The Royal Enclosure Dress Code
The rule of formal dress in the Royal Enclosure was originally established by that noted dandy Beau Brummel, but a new dress code was set in place when the first Royal Enclosure Style Guide was issued in 2012. As January headlines in the English news magazine The Week noted, “Ascot bans fascinators and minis. Racecourse tightens dress code over concerns that Ascot is coming to resemble a nightclub.” When our tickets arrived with the sixteen-page style guide for men, women, and children, I read it cover to cover, and found these rules: Women must wear hats, but not fascinators, those little clip-on concoctions that so many women wore perched just above one eye at the royal wedding. Dresses and skirts must be of “modest length,” which was defined as no shorter than “just above” the knee; “trouser suits” (dressy pant suits) are welcomed as long as they are full length and matching in color (perhaps to match the queen’s famously monochromatic look?). Dresses must have a strap of one inch or greater in width (no spaghetti straps), and no strapless, off the shoulder, or halter dresses are permitted. Lastly, women are warned that “midriffs must be covered.”
The fashion police, known as Dress Attendants, were out in full force at entrance to the Royal Enclosure. If dress straps were not wide enough, a shawl was given to a guest. As for those outside the Royal Enclosure, as far as the eye could see, people were dressed with abandon; sightings included dresses worn far too short and without undergarments, and lots of exposed skin revealing tattoos.
London Is Not England
Despite the country’s current economic woes, Range Rovers, Bentleys, and Rolls-Royce’s were everywhere in London. A London cabbie informed me en route to the theatre one night that “London is not really England. It has become very multicultural with over three hundred languages spoken. To find the true British people, one has to travel to the country villages.” A somewhat more progressive view, which I share, is that London represents a new England, which still has at its heart the royal family, and I always love seeing the royal side of the city, visiting Buckingham Palace and the Royal Mews (where the royal horse-drawn carriages, as well as their horses, and motor cars are kept). Our guide said that the Palace has its own post office, and that the queen receives over one thousand letters a week. My bet is that when she responds to any of them, she doesn’t use e-mail.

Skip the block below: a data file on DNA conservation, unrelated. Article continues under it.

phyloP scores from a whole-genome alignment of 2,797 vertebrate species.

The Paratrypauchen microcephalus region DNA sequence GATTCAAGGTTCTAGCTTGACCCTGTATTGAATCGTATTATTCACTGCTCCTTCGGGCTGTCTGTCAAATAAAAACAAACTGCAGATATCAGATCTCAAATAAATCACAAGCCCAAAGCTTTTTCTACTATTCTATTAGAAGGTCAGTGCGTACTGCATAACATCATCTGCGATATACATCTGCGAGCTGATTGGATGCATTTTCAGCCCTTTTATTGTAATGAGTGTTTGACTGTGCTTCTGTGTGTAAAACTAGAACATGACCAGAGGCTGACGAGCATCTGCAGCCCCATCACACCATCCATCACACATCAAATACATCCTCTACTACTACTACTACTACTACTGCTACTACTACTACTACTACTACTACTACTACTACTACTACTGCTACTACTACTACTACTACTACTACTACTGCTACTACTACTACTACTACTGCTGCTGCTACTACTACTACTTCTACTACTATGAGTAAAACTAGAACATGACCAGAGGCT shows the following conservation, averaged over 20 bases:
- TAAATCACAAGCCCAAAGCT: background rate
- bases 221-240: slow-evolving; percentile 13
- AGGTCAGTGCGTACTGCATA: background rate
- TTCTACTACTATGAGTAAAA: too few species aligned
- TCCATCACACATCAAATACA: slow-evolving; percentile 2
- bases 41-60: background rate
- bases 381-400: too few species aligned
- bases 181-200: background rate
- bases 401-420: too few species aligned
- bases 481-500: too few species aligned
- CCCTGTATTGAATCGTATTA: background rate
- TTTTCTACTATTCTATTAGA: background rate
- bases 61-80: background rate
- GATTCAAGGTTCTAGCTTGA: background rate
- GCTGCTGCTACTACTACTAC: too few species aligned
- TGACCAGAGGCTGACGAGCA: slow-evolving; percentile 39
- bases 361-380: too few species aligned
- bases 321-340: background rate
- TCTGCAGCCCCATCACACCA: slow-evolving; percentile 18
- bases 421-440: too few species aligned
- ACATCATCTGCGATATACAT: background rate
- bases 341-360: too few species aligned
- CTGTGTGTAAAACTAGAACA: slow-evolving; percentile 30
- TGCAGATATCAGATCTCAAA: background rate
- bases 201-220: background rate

The city this year really was fit for a queen, and my visit consisted of ten days of jubilation, touring Spencer House and the Houses of Parliament, the Churchill War Rooms and Blenheim Palace, Wimbledon and the Wallace Collection, Duke of Wellington House and St. Martin in the Fields. And as a proud royalist, I was careful the entire time to mind the gap, along with my P’s and Q’s, and above all, to keep calm and carry on.
As director of protocol for the city and county of San Francisco, Lisa Grotts greeted the Duke of York, more commonly known as Prince Andrew, among many other distinguished visitors. Last spring, she covered the royal wedding for the Nob Hill Gazette.
http://188.8.131.52/~expertet/wp-content/uploads/about-lisa.jpg Lisa Mirza Grotts is a recognized etiquette expert, an on-air contributor, and the author of A Traveler’s Passport to Etiquette. She is a former director of protocol for the city and county of San Francisco and the founder and CEO of The AML Group (Lisagrotts.com), certified etiquette and protocol consultants. Her clients range from Stanford Hospital to Cornell University and Levi Strauss. She has been quoted by Condé Nast Traveler, InStyle magazine, the Los Angeles Times, and the New York Times. To learn more about Lisa, follow her on Twitter.com/LisaGrotts and Facebook.com/LisaGrotts